CentOS – ClamAV issues

Clamd and freshclam will use 100% of core cpu process.



Edit file: /usr/lib/systemd/system/[email protected]

Description = clamd scanner (%i) daemon
Documentation=man:clamd(8) man:clamd.conf(5) https://www.clamav.net/documents/
# Check for database existence
# [email protected]@/main.{c[vl]d,inc}
# [email protected]@/daily.{c[vl]d,inc}
After = syslog.target nss-lookup.target network.target

Type = forking
ExecStart = /usr/sbin/clamd -c /etc/clamd.d/%i.conf
Restart = on-failure
TimeoutSec = 180

Adding TimeoutSec (180 seconds were enough for me)

Run this commands:

systemctl daemon-reload
systemctl start [email protected]

How to fix spotlight search on a macOS

Important: We have a current backup of your Mac.

Open Terminal:

Now type in the following commands into Terminal, in the exact order they are shown:

sudo mdutil -i off /
sudo mdutil -i on /
sudo mdutil -E /

The first command turns spotlight off
The second command turns spotlight back on
The final command restarts the spotlight index.
If, after a few minutes, spotlight is still not indexing, try running this command, followed by the three commands above:

sudo rm -rf /.Spotlight-V100

How to use Time Machine to back up your Mac to a Windows shared folder – macOS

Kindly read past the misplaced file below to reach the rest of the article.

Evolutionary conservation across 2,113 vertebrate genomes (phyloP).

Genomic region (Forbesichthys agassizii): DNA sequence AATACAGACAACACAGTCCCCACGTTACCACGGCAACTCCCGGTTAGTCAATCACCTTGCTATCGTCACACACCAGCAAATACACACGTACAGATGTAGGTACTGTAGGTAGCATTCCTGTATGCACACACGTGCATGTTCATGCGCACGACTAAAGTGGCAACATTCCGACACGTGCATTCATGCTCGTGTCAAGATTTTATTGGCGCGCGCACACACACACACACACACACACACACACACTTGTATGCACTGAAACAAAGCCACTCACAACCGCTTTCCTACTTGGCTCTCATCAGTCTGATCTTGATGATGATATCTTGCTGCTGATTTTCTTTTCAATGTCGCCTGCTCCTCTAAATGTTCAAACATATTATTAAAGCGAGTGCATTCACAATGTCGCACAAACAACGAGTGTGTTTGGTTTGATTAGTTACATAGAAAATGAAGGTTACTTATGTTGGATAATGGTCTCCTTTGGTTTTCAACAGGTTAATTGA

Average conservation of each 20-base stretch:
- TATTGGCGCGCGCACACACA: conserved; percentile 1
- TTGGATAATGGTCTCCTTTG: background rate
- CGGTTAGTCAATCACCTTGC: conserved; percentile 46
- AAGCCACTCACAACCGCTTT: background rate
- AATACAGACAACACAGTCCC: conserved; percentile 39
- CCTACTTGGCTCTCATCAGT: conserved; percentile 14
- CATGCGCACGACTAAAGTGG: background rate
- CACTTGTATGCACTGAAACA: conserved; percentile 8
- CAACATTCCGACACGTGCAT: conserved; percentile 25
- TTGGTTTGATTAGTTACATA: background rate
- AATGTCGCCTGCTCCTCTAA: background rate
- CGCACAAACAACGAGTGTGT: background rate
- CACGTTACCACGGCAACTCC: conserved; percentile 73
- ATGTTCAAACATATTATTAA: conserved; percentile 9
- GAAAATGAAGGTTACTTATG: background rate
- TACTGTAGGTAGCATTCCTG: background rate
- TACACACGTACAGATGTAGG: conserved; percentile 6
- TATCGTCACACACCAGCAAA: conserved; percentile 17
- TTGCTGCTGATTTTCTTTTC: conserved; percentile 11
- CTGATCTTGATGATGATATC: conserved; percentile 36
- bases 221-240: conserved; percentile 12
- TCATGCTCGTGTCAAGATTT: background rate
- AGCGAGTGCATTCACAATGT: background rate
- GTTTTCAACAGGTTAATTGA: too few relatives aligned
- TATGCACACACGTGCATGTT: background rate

The issue that makes Time Machine more difficult in terms of options for backup locations is that it requires use of Apple’s proprietary HFS+ filesystem. Although I’m certain the HFS+ features that Time Machine uses for file versioning and linking could be “mimicked” for use on other more open filesystems, the reality is that Apple chose HFS+ and supports that filesystem exclusively in Time Machine (in fact as of this writing Apple’s new APFS isn’t even supported for Time Machine backups as of yet).

  • Create a Windows share location
  • Make the remote share automatically mount
  • make Time Machine use the remote share and file
  • Check Time Machine

Read moreHow to use Time Machine to back up your Mac to a Windows shared folder – macOS

macOS Software Update via Terminal

To get a list of available software updates, type the following command:

softwareupdate -l

You will see a list of available updates. You can then install all available software updates with the following command:

sudo softwareupdate -iva

The use of sudo is required to get superuser privileges to actually install the updates. You can also install only the recommended updates with:

sudo softwareupdate -irv

Read moremacOS Software Update via Terminal

If unable to unmount drive on macOS

You can try booting from OS X recovery by holding CMD + R at the time of startup. Once booted from OS X recovery, select Terminal from the utilities and then at the unix prompt enter:

  • diskutil list
  • then press return and look for the disk identifier and enter the following command with the disk identifier

sudo diskutil unmountDisk /dev/(enter here disk identifier name)

  • Press return and enter your admin password if prompted. This should unmount all volumes of the physical drive.
  • If still the above method didn’t work, then the last option is to force the entire disk to unmount.
  • For that using the terminal application again, enter the following command:

sudo diskutil unmount force /dev/(enter here disk identifier name)

  • Then press return and enter the admin password if prompted. This will definetely unmount the entire disk and all its related volume.